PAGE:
Thursday, July 23, 2009

The world of literature is poorer now

Frank McCourt died a few days ago. People come, people go; they are born, they live, they die. This one meant more to me somehow.

A lot of you probably think Frank was Irish. He was raised in Ireland. He was famous because of his book which was mostly about Ireland.

But Frank was born in Brooklyn. Truly, though, if anyone was Irish, it was Frank. If you have read the story of his childhood in his most famous work, "Angela's Ashes," then you may agree with that statement. Still, when Frank came back to the land of his birth years later, he wasn't immigrating and he didn't need a passport; Frank was coming home.

Now he has gone home again.

Malachy, his brother, is a good author in his own right. I have, and have read, his "History of Ireland." He is interesting. But - and no offense to Malachy McCourt - he can't hold a candle to Frank in the writing department.

My opinion.


  1. I sometimes think I'm the only person in the world to have the opinion that Angela's Ashes was hyped out of proportion. It didn't ring entirely true to me. I've read more fantastical books and been able to believe them, so to me there was something lacking. There was without a doubt something lacking in 'Tis and Teacher Man. Just my (different) opinion.

  2. P.S. That's not to say I didn't enjoy the book, because I did.

  3. I also enjoyed the book but I have to admit I had to read it more than once to "get it"

  4. @A. - The movie was hyped out of all proportion, dumbed down, and a huge disappointment. It tried to condense 19 years into 90 minutes. It failed and almost sucked. Of course the movie didn't ring true to you. It seemed like something was missing, right? Sheesh!

    The book was an autobiogrphy, A. JesusJosephAndMary! How can you judge the veracity of an autobiography?

    But I miss him because he was a good writer and I was captivated by the style that drew me from my surroundings and into his life. Don't be so defensive of Dublin. Maybe it happened, maybe he took some liberties. He wouldn't be the first Irish writer to do that. :)

  5. @Ettarose - Why do I not believe you didn't get it? You must have just watched the movie. I did that after I read the book and I didn't get it either. :)

    But I am glad you read it twice. So did I.

    A lot of people (in Dublin) don't think he was truthful either, like A. is saying. But most of it happened behind closed doors and the older people of Dublin are embarrassed by what he said. Doesn't mean he really lied. (He may have gotten caught up in the excitement of his story sometimes, but never "lied". The Irish don't lie.) :)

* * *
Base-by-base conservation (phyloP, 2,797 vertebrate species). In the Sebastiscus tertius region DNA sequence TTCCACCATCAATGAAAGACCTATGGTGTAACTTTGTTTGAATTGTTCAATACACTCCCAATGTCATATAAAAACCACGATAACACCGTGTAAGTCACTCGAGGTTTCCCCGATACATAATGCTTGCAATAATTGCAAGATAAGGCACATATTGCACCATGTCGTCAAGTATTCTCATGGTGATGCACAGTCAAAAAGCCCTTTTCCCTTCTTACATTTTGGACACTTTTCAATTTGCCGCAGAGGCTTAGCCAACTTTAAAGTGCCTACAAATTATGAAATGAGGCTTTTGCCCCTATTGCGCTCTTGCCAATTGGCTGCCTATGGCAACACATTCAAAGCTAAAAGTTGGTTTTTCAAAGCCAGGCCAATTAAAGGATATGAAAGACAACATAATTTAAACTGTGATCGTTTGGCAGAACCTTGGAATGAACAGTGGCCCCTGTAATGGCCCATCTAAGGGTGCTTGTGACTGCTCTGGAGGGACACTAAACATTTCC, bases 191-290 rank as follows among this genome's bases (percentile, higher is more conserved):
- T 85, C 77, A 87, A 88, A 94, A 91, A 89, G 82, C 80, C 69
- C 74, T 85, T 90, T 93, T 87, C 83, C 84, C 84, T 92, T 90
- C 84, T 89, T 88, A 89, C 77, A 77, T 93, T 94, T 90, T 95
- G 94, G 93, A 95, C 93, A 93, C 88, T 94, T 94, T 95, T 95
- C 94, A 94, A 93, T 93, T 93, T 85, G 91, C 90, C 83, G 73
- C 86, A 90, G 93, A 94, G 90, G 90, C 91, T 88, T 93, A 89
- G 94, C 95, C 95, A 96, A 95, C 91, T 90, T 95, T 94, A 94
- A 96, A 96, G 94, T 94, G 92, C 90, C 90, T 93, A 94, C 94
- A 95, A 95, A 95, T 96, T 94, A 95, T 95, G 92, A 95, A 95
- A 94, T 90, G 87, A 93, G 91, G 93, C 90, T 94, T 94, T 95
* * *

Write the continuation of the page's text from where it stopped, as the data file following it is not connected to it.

Speaking of prejudice, as I did in another recent post, remember the part where Angela is making excuses for her drunkard husband not being able to find and keep work, saying it is because he had a Belfast accent? There is no end to "reasons" for prejudice.

  6. You're calling me an older person? Are you? Are you? Ye gods! I'm not an older person. And as you say, the Irish don't lie.

  7. I agree that Malachy is not a great writer and that Frank was. Growing up a poor and melancholy child myself, I over identified with Frank McCourt's Angela's Ashes. Nothing so sad and bad happened to me, but it sure felt like the end of the world at the time.

    I agree with A. that Tis and Teacherman were not nearly as good as Angela's Ashes, but they were still pretty damned good. The man could write.

    A., you have to be older than someone, though there are few other than Max.

    And Max, should that be Jaysus, Joesuf, and Mary?

  8. I met Frank once, he was candid and unassuming. I was bold enough to ask him why the book was called Angela's Ashes and he told me and I would not have guessed the reason.

    He has written a lovely book in Angela's Ashes and I hear the third book, Teacher Man is even better. I haven't read it yet.



Related Posts with Thumbnails